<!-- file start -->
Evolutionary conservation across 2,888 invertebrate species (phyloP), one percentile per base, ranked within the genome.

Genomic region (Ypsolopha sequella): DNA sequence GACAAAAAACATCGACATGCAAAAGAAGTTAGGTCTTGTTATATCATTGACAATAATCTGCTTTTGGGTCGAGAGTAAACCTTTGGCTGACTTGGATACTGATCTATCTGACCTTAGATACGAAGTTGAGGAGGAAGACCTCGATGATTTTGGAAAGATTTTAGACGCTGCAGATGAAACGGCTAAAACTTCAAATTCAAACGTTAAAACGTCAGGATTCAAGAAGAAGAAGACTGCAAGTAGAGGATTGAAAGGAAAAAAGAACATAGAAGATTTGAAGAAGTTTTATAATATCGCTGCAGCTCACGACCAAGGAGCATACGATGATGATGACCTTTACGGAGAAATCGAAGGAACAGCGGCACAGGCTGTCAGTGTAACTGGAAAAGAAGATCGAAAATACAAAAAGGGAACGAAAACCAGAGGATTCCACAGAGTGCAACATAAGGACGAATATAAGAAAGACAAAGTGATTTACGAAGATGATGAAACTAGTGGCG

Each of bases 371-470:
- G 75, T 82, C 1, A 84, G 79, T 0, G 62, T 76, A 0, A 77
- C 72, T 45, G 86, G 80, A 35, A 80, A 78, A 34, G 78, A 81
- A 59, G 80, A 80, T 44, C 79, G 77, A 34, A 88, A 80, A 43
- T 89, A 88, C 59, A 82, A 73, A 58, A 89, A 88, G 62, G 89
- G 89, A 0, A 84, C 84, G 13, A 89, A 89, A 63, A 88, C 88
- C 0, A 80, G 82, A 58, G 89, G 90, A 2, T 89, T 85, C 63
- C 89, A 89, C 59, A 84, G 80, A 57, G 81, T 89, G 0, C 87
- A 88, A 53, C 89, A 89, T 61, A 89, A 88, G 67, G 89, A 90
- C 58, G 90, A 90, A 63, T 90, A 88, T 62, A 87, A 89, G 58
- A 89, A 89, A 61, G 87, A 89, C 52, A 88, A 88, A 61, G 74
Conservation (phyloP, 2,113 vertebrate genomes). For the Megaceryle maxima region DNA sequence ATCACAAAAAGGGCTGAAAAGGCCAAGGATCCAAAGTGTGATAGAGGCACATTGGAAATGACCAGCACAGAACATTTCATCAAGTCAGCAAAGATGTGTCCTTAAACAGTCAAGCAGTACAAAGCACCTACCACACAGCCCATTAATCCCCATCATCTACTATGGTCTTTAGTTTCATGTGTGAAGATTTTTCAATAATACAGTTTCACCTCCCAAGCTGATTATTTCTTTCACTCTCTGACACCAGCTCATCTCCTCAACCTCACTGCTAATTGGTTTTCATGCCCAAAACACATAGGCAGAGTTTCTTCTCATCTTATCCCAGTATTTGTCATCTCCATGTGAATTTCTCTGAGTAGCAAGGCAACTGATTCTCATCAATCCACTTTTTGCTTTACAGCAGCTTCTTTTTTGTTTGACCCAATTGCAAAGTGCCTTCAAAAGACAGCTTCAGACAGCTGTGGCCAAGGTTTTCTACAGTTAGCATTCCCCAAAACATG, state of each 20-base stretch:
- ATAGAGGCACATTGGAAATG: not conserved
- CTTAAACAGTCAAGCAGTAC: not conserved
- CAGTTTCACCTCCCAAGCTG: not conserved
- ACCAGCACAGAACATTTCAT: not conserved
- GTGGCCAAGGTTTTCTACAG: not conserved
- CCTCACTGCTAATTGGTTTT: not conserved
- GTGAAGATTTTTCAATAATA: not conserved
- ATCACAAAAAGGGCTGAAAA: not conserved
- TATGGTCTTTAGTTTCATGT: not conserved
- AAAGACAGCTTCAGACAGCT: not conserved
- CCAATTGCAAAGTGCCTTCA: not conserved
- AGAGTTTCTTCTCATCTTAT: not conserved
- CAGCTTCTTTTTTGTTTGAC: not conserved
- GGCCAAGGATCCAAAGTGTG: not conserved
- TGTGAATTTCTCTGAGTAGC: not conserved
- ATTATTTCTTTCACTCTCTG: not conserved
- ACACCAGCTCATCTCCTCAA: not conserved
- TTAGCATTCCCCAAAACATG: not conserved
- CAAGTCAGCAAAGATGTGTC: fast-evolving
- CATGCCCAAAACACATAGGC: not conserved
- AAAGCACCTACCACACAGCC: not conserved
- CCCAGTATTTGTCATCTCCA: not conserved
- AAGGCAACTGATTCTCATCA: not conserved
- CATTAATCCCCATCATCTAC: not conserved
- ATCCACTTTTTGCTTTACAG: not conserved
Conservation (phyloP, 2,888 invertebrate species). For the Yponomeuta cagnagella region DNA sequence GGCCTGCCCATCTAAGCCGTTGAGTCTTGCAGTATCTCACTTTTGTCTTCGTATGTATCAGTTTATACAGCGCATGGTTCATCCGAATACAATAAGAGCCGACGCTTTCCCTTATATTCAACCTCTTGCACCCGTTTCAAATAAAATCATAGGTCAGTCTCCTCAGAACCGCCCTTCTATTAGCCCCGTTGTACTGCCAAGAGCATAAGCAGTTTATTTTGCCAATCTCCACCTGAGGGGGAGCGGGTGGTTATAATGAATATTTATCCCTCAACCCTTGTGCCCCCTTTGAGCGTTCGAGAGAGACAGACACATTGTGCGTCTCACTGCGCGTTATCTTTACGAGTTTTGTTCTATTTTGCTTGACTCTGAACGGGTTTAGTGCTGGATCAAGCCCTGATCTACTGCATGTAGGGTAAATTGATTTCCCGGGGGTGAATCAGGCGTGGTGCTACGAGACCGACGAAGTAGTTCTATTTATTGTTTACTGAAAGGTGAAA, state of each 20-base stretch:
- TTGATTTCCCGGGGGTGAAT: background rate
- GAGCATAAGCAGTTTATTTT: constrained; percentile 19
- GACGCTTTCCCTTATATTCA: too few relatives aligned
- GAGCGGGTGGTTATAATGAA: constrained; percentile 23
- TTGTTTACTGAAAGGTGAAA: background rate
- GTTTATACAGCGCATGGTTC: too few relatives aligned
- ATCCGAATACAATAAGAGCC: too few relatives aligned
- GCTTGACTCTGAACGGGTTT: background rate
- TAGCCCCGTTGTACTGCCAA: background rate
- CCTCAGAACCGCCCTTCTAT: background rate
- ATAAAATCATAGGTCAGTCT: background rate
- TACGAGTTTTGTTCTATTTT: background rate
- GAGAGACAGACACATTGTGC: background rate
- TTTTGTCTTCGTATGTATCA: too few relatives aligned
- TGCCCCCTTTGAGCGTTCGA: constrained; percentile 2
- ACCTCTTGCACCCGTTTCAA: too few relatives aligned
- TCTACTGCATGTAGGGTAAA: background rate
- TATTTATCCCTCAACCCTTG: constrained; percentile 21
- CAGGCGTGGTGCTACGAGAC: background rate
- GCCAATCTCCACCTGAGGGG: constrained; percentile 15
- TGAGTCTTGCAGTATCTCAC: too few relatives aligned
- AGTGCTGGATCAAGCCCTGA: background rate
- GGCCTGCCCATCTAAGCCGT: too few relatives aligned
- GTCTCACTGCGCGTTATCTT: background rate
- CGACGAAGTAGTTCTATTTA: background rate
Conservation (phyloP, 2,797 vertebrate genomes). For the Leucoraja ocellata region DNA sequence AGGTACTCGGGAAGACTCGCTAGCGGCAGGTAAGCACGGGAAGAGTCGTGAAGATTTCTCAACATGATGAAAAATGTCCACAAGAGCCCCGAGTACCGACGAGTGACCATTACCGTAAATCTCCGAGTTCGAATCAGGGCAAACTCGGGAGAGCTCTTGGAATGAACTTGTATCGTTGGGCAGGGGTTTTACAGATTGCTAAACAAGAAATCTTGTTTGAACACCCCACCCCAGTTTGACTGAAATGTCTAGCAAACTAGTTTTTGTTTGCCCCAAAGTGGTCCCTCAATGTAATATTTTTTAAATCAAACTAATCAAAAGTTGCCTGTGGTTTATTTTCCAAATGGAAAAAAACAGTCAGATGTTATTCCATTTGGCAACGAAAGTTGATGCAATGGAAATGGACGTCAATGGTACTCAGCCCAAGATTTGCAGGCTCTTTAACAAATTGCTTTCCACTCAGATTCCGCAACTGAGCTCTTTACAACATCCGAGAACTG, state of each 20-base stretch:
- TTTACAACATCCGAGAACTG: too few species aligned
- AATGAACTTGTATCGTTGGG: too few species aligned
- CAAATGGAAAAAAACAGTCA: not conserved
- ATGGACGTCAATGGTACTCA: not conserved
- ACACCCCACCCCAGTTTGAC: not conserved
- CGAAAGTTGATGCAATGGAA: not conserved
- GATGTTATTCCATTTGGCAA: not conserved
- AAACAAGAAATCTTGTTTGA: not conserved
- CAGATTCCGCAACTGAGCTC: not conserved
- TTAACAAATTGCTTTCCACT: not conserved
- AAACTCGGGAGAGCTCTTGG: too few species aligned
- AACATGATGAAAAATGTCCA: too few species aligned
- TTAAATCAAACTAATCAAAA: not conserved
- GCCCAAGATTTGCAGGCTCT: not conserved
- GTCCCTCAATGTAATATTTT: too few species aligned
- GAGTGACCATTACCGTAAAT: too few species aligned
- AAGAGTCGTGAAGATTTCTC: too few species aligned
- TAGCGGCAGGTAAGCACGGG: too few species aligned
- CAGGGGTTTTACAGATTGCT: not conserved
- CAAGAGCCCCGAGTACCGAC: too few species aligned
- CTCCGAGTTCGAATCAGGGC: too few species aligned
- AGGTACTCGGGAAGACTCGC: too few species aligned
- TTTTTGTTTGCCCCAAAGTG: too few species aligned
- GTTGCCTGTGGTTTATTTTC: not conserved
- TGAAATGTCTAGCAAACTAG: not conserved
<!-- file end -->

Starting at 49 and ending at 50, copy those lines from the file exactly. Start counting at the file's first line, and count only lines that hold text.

- TAGCCCCGTTGTACTGCCAA: background rate
- CCTCAGAACCGCCCTTCTAT: background rate